Organizations across the globe on Sunday marked the first-ever World Bee Day launched by the UN to raise awareness about the fate of pollinators.
Over the past decade, bees and other pollinators have witnessed a steady decline, with experts blaming several factors, including insecticides, climate change and disease.
A pair of Michigan lawmakers introduced bills last week that aim to protect bees and other pollinators that are crucial to Michigan’s agriculture industry. (May 20 is #WorldBeeDay.)
Goodr has created an ap that has diverted nearly a million pounds of food in Atlanta from landfills–and into kitchens. Goodr is a food-waste management company that redirects surplus food from businesses to nonprofits that can share it with those who are food insecure.
Useful op ed for young people trying to understand what global hunger is and why it exists.
Low-income and minority households are more likely to live in neighborhoods exposed to higher levels of water and air pollution. Perhaps it’s time to start thinking about environmental poverty as an additional dimension of poverty.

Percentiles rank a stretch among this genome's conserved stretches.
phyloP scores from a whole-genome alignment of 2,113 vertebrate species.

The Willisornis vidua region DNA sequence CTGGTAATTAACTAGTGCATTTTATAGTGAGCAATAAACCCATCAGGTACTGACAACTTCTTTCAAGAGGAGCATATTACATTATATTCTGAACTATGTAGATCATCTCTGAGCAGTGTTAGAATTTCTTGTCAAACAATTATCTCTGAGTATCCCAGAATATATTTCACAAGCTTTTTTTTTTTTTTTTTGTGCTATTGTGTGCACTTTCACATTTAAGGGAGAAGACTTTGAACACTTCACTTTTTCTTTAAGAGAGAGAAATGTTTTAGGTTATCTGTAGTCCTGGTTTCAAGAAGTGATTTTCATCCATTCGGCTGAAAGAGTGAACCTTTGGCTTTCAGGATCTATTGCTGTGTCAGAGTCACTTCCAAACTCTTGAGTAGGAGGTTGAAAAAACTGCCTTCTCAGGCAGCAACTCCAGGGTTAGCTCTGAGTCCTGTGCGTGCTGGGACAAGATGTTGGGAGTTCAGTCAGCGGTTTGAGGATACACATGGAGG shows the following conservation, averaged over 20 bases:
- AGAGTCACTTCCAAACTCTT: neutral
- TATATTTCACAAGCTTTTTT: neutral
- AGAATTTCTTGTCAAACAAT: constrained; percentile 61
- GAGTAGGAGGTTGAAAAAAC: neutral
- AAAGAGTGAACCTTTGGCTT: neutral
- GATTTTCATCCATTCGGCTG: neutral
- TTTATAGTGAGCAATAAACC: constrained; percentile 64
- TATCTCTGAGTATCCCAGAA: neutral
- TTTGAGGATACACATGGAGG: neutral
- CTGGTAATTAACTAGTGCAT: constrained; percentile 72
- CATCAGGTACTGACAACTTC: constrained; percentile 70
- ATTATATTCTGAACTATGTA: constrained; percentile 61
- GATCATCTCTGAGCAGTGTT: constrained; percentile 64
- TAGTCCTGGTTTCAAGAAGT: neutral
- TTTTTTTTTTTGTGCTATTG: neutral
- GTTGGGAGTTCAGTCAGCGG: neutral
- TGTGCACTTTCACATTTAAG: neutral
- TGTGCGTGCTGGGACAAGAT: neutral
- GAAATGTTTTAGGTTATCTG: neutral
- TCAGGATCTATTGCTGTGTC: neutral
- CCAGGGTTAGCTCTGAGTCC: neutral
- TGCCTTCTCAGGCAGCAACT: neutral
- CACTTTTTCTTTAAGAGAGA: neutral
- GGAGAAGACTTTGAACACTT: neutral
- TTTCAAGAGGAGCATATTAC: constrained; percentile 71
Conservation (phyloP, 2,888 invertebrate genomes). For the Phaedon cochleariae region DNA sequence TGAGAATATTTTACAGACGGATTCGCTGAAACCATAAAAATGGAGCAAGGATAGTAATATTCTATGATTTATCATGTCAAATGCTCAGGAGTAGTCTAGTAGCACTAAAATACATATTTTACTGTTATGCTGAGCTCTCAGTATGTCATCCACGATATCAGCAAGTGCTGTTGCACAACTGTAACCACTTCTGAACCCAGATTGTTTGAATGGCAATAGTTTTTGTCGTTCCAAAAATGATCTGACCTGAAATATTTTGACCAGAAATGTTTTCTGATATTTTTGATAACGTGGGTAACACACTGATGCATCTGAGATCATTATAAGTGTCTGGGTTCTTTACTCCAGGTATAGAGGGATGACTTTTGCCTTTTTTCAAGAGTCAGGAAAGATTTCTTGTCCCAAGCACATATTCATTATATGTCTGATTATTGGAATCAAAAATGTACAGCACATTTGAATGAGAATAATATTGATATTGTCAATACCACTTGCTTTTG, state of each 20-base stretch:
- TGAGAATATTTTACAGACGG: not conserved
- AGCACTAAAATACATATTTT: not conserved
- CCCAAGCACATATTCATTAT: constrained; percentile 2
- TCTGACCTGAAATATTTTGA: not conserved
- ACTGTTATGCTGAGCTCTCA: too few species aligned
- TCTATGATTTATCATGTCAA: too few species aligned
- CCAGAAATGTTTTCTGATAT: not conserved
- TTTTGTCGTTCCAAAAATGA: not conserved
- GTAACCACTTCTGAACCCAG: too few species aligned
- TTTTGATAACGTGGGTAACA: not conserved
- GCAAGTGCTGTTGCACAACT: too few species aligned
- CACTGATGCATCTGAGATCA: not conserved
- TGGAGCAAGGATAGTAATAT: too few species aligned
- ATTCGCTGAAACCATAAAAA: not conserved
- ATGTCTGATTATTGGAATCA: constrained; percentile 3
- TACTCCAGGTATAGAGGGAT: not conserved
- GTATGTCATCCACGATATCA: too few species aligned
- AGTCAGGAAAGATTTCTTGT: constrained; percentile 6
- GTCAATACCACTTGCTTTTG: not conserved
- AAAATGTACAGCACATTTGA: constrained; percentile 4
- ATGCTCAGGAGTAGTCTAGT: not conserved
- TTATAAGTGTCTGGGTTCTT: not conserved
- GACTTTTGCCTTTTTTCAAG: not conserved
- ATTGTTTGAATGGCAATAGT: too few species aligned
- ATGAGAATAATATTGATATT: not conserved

The World Bank is taking steps to move earlier into conflict-affected and fragile countries with more funding, more staff, and a mandate to focus on prevention, according to the institution’s fragility, conflict, and violence director.
The World Food Programme has launched a social media movement, #RecipeforDisaster, with the aim of making the public in the UK more conscious of the food waste they generate.
For the last four years Black has traveled the country, driving nearly 90,000 miles through 46 states, photographing marginalized communities. He calls his project “The Geography of Poverty.” Watch the video to learn more.
Honeybees have thrived for 50 million years. So why did colonies recently start dying en masse?
Did you know 2.3 million Americans do not own a car and live over a mile from a supermarket? Check out this infographic and blog on food deserts from Tulane’s School of Social Work to learn more.